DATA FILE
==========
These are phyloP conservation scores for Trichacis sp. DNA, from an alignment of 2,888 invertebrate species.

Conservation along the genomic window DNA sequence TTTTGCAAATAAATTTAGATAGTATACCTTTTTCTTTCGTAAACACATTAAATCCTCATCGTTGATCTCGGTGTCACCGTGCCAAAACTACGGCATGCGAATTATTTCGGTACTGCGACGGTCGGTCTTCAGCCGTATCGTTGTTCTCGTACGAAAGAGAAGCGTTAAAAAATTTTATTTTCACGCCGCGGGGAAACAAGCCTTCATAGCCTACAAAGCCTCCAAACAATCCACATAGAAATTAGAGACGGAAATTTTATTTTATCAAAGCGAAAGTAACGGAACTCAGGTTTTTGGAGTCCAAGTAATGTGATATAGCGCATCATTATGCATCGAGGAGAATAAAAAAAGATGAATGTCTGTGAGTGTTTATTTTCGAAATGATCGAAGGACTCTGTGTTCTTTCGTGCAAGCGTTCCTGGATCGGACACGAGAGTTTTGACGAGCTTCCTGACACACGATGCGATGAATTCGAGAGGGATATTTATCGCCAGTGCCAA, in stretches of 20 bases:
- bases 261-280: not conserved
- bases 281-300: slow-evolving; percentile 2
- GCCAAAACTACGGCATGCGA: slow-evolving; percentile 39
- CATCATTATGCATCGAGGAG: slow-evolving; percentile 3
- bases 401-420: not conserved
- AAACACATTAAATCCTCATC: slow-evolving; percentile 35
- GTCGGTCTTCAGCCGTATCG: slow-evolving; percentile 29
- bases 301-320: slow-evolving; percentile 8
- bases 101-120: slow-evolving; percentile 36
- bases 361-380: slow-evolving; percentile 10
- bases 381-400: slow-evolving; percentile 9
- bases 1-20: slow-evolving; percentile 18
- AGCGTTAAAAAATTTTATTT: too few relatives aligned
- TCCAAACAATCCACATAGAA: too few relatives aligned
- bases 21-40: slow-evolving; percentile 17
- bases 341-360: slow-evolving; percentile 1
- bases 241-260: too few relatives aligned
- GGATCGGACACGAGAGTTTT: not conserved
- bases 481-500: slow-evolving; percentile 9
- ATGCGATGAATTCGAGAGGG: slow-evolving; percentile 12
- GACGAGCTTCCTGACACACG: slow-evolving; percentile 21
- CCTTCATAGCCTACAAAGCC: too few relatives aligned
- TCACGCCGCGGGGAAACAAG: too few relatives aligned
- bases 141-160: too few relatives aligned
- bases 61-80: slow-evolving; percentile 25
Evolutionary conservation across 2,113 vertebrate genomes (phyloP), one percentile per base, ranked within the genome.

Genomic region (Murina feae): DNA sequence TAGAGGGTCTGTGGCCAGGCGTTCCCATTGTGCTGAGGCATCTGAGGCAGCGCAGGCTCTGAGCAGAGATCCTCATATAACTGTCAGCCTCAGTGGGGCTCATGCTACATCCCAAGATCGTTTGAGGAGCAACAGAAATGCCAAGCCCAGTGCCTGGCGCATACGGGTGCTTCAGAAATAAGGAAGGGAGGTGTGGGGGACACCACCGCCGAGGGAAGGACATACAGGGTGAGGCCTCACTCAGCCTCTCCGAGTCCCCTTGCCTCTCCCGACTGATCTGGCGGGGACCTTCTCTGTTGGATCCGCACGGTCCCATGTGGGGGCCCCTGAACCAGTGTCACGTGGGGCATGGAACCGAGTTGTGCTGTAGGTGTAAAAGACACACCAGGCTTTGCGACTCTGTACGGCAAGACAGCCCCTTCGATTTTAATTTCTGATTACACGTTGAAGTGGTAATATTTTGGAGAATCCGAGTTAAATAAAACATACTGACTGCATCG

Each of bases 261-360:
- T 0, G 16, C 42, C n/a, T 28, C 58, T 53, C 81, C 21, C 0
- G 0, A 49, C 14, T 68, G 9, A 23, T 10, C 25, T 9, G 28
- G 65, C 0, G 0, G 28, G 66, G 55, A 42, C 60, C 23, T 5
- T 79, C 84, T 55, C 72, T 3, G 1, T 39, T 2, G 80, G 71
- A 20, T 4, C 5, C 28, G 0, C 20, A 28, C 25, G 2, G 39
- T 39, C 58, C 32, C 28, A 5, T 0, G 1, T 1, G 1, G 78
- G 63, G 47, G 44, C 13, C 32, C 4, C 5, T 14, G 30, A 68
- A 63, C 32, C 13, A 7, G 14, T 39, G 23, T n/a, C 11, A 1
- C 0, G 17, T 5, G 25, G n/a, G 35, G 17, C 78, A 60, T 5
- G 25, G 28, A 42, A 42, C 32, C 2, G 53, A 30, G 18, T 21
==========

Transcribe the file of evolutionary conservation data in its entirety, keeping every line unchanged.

These are phyloP conservation scores for Trichacis sp. DNA, from an alignment of 2,888 invertebrate species.

Conservation along the genomic window DNA sequence TTTTGCAAATAAATTTAGATAGTATACCTTTTTCTTTCGTAAACACATTAAATCCTCATCGTTGATCTCGGTGTCACCGTGCCAAAACTACGGCATGCGAATTATTTCGGTACTGCGACGGTCGGTCTTCAGCCGTATCGTTGTTCTCGTACGAAAGAGAAGCGTTAAAAAATTTTATTTTCACGCCGCGGGGAAACAAGCCTTCATAGCCTACAAAGCCTCCAAACAATCCACATAGAAATTAGAGACGGAAATTTTATTTTATCAAAGCGAAAGTAACGGAACTCAGGTTTTTGGAGTCCAAGTAATGTGATATAGCGCATCATTATGCATCGAGGAGAATAAAAAAAGATGAATGTCTGTGAGTGTTTATTTTCGAAATGATCGAAGGACTCTGTGTTCTTTCGTGCAAGCGTTCCTGGATCGGACACGAGAGTTTTGACGAGCTTCCTGACACACGATGCGATGAATTCGAGAGGGATATTTATCGCCAGTGCCAA, in stretches of 20 bases:
- bases 261-280: not conserved
- bases 281-300: slow-evolving; percentile 2
- GCCAAAACTACGGCATGCGA: slow-evolving; percentile 39
- CATCATTATGCATCGAGGAG: slow-evolving; percentile 3
- bases 401-420: not conserved
- AAACACATTAAATCCTCATC: slow-evolving; percentile 35
- GTCGGTCTTCAGCCGTATCG: slow-evolving; percentile 29
- bases 301-320: slow-evolving; percentile 8
- bases 101-120: slow-evolving; percentile 36
- bases 361-380: slow-evolving; percentile 10
- bases 381-400: slow-evolving; percentile 9
- bases 1-20: slow-evolving; percentile 18
- AGCGTTAAAAAATTTTATTT: too few relatives aligned
- TCCAAACAATCCACATAGAA: too few relatives aligned
- bases 21-40: slow-evolving; percentile 17
- bases 341-360: slow-evolving; percentile 1
- bases 241-260: too few relatives aligned
- GGATCGGACACGAGAGTTTT: not conserved
- bases 481-500: slow-evolving; percentile 9
- ATGCGATGAATTCGAGAGGG: slow-evolving; percentile 12
- GACGAGCTTCCTGACACACG: slow-evolving; percentile 21
- CCTTCATAGCCTACAAAGCC: too few relatives aligned
- TCACGCCGCGGGGAAACAAG: too few relatives aligned
- bases 141-160: too few relatives aligned
- bases 61-80: slow-evolving; percentile 25
Evolutionary conservation across 2,113 vertebrate genomes (phyloP), one percentile per base, ranked within the genome.

Genomic region (Murina feae): DNA sequence TAGAGGGTCTGTGGCCAGGCGTTCCCATTGTGCTGAGGCATCTGAGGCAGCGCAGGCTCTGAGCAGAGATCCTCATATAACTGTCAGCCTCAGTGGGGCTCATGCTACATCCCAAGATCGTTTGAGGAGCAACAGAAATGCCAAGCCCAGTGCCTGGCGCATACGGGTGCTTCAGAAATAAGGAAGGGAGGTGTGGGGGACACCACCGCCGAGGGAAGGACATACAGGGTGAGGCCTCACTCAGCCTCTCCGAGTCCCCTTGCCTCTCCCGACTGATCTGGCGGGGACCTTCTCTGTTGGATCCGCACGGTCCCATGTGGGGGCCCCTGAACCAGTGTCACGTGGGGCATGGAACCGAGTTGTGCTGTAGGTGTAAAAGACACACCAGGCTTTGCGACTCTGTACGGCAAGACAGCCCCTTCGATTTTAATTTCTGATTACACGTTGAAGTGGTAATATTTTGGAGAATCCGAGTTAAATAAAACATACTGACTGCATCG

Each of bases 261-360:
- T 0, G 16, C 42, C n/a, T 28, C 58, T 53, C 81, C 21, C 0
- G 0, A 49, C 14, T 68, G 9, A 23, T 10, C 25, T 9, G 28
- G 65, C 0, G 0, G 28, G 66, G 55, A 42, C 60, C 23, T 5
- T 79, C 84, T 55, C 72, T 3, G 1, T 39, T 2, G 80, G 71
- A 20, T 4, C 5, C 28, G 0, C 20, A 28, C 25, G 2, G 39
- T 39, C 58, C 32, C 28, A 5, T 0, G 1, T 1, G 1, G 78
- G 63, G 47, G 44, C 13, C 32, C 4, C 5, T 14, G 30, A 68
- A 63, C 32, C 13, A 7, G 14, T 39, G 23, T n/a, C 11, A 1
- C 0, G 17, T 5, G 25, G n/a, G 35, G 17, C 78, A 60, T 5
- G 25, G 28, A 42, A 42, C 32, C 2, G 53, A 30, G 18, T 21